Touchstone, GroupM aboard 'October'
It’s been a twisted path for “October Road,” but the relationship drama finally secured a six-episode order on Friday from ABC.
As part of the pickup, GroupM — which consists of media-buying firms including MindShare, MediaCom, Maxus and Mediaedge:cia — has driven aboard “October Road” as a co-producer alongside Touchstone TV.
“October Road,” which comes from exec producers Josh Appelbaum, Andre Nemec, Scott Rosenberg and Gary Fleder, will start production on Oct. 30. Show shoots in Atlanta.
Drama, which revolves around a young novelist who returns home to a New England town to teach at a university, was developed last year and shot as a pilot last spring.
ABC decided not to pick up “October Road” for fall but immediately set out to keep the project alive. Net extended the options on the show’s cast — which includes Tom Berenger, Bryan Greenberg and Laura Prepon — and approached GroupM about a new deal.
“They told us at the upfronts that (ABC Entertainment prexy) Steve McPherson wants this show on the air,” Appelbaum said. “Four months later, we were keeping hope alive but wondering if this would ever happen. … It’s been an incredible journey to get to this point.”
McPherson and Touchstone TV prexy-ABC Entertainment TV Group exec VP Mark Pedowitz spent the summer hammering out the deal with GroupM Entertainment, headed by Peter Tortorici.
Pedowitz lauded GroupM for “organically connecting creativity with viewers and advertisers. We were deliberate in choosing ‘October Road.’ ”
The three sides already have a relationship in place thanks to summer 2004 series “The Days.”
In that case, a pilot was never shot, but Tortorici fell in love with the script and agreed to foot a large part of the show’s deficit. ABC picked up six episodes of “The Days,” and Touchstone immediately went into production on the show; in exchange, MindShare split the show’s commercial time with ABC — which allowed the media buyer to sell units directly to its clients.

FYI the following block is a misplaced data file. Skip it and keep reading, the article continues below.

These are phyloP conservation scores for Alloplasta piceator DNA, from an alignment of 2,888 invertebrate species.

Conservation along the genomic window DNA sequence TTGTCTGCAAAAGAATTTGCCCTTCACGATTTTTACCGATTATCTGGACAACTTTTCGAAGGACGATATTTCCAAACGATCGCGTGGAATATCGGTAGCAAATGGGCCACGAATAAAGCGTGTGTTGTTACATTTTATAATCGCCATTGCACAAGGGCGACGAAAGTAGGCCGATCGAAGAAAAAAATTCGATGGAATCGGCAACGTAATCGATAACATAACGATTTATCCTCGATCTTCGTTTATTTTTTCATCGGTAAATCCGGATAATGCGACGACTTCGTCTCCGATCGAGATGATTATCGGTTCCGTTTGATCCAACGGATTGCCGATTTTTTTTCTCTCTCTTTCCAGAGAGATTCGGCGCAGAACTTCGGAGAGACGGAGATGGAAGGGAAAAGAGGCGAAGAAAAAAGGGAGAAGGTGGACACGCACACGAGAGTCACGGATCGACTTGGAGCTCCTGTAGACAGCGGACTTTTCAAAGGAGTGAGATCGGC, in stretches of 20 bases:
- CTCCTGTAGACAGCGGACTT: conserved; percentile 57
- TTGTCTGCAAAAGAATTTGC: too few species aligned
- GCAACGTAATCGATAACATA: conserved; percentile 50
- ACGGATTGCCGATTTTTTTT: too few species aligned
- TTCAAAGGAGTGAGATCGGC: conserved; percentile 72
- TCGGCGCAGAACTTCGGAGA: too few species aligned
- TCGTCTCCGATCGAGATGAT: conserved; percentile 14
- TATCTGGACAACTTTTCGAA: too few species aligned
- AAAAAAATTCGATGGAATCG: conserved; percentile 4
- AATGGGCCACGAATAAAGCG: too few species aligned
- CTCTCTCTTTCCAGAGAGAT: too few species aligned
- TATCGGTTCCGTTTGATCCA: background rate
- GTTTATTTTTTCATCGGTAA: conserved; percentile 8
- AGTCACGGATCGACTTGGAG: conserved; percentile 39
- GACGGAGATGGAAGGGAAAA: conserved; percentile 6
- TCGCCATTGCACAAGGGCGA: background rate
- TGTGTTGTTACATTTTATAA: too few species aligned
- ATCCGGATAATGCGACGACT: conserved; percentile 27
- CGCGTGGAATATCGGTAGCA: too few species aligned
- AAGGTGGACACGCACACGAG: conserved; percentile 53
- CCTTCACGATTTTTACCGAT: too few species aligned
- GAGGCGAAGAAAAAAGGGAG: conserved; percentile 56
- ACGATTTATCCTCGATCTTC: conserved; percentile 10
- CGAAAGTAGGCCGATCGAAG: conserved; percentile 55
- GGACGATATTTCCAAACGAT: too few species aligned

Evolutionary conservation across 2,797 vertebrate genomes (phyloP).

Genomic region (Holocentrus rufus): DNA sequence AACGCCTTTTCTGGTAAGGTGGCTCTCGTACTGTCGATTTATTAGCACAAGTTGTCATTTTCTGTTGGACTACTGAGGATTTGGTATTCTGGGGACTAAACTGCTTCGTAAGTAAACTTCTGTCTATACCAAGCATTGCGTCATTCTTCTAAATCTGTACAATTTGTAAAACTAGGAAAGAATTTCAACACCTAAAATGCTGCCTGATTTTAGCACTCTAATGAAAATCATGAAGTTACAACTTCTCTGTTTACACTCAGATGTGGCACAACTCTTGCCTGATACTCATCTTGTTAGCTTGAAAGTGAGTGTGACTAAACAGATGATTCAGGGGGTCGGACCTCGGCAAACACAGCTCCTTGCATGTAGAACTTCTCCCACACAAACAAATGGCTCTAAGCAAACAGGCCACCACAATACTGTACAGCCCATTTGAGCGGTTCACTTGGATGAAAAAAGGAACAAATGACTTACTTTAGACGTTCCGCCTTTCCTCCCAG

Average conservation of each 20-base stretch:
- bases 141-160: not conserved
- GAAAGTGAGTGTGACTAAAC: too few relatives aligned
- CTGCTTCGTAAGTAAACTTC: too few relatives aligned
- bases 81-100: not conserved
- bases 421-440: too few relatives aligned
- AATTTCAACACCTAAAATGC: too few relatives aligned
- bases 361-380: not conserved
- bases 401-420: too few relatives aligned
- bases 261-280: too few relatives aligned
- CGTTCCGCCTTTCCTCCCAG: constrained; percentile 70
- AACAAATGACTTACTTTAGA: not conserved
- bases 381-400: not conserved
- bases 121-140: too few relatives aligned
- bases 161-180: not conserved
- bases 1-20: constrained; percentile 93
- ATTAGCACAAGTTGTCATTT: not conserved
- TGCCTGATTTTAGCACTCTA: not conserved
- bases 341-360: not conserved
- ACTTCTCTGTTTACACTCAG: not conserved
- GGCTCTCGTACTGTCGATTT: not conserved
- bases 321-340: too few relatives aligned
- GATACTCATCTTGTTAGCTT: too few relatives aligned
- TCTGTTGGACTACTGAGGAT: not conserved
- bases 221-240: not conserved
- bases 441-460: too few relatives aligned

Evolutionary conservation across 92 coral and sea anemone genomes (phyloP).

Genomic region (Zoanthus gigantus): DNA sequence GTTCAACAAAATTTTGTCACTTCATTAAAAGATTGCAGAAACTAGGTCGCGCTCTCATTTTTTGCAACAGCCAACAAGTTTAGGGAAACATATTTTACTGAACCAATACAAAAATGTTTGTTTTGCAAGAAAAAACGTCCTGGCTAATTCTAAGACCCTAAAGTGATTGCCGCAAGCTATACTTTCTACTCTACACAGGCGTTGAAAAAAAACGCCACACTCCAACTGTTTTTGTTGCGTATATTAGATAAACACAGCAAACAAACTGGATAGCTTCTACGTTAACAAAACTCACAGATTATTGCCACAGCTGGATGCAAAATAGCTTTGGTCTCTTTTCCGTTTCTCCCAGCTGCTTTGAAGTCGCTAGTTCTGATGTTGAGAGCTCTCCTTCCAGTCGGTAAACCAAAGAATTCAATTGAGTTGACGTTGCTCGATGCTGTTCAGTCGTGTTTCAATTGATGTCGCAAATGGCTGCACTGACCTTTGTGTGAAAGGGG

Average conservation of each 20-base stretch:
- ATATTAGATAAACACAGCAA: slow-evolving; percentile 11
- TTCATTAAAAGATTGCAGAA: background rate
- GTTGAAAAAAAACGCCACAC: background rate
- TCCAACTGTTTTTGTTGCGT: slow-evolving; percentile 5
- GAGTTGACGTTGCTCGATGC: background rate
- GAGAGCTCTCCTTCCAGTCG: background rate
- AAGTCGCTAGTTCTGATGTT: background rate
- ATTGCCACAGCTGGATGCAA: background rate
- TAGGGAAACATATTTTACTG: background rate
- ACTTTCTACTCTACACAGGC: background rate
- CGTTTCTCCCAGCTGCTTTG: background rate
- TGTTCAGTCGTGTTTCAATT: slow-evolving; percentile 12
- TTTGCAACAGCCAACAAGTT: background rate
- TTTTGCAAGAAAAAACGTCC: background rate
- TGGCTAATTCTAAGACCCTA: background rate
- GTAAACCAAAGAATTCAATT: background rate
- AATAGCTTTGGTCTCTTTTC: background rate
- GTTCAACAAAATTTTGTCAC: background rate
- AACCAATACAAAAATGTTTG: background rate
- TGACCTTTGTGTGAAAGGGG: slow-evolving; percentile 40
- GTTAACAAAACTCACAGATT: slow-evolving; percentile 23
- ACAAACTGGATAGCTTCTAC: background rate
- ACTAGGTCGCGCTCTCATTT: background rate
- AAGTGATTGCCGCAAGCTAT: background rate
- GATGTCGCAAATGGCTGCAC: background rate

In that case, charter advertiser Unilever hopped onboard and took an ownership stake in “The Days.”
With “October Road,” the arrangement is similar — GroupM will foot a chunk of the deficit and split ad time with ABC. But this time out, no advertiser has signed on and taken a stake in the show.
“The Days” wasn’t a ratings success, but ABC and Touchstone were pleased with the precedent set by the business template. The network, studio and GroupM had been searching for another project to work on together when “October Road” sped along.
Appelbaum said the idea was to come up with a relationship skein that would appeal to men as much as women but wasn’t burdened by a major plot-driven hook.
“Ultimately, when the upfronts came around, they all loved the show but were concerned about the ‘hook factor,’ ” Appelbaum said. “They all believed in the material, but the current trend is to do shows with big hooks.”
As a result, Appelbaum said he always saw “October Road” as more of a midseason entry — and he was pleased with the ultimate turn of events.
“The hoopla from the fall is brutal,” he said. “We’re ending up exactly where and when it belongs. People will be more settled in by the midseason and ready for something new.”
Rosenberg, Appelbaum and Nemec wrote the pilot, while Fleder directed. Geoff Stults, Brad William Henke, Evan Jones, Jay Paulson, Warren Christie, Odette Yustman and Slade Pearce also star.
Appelbaum said the show also plans to add a few characters to open up its universe.
As for the addition of GroupM, Appelbaum said any fears that the involvement of a media-buying firm might impact the show’s integrity (such as littering it with product placement) were unfounded.
“At first, it’s such unfamiliar territory, we weren’t sure what a partnership with a company like MindShare might feel like,” he said. “But Peter Tortorici has given us smart notes, and everyone has assured us that what’s important to them is doing the best show possible. They haven’t asked us to do any of that (product integration) … so far, the partnership has been smooth and supportive.”
And despite the addition of a new production entity, very little will change on the show, Appelbaum said, other than a few scenes that will be reshot.
(Josef Adalian contributed to this report.)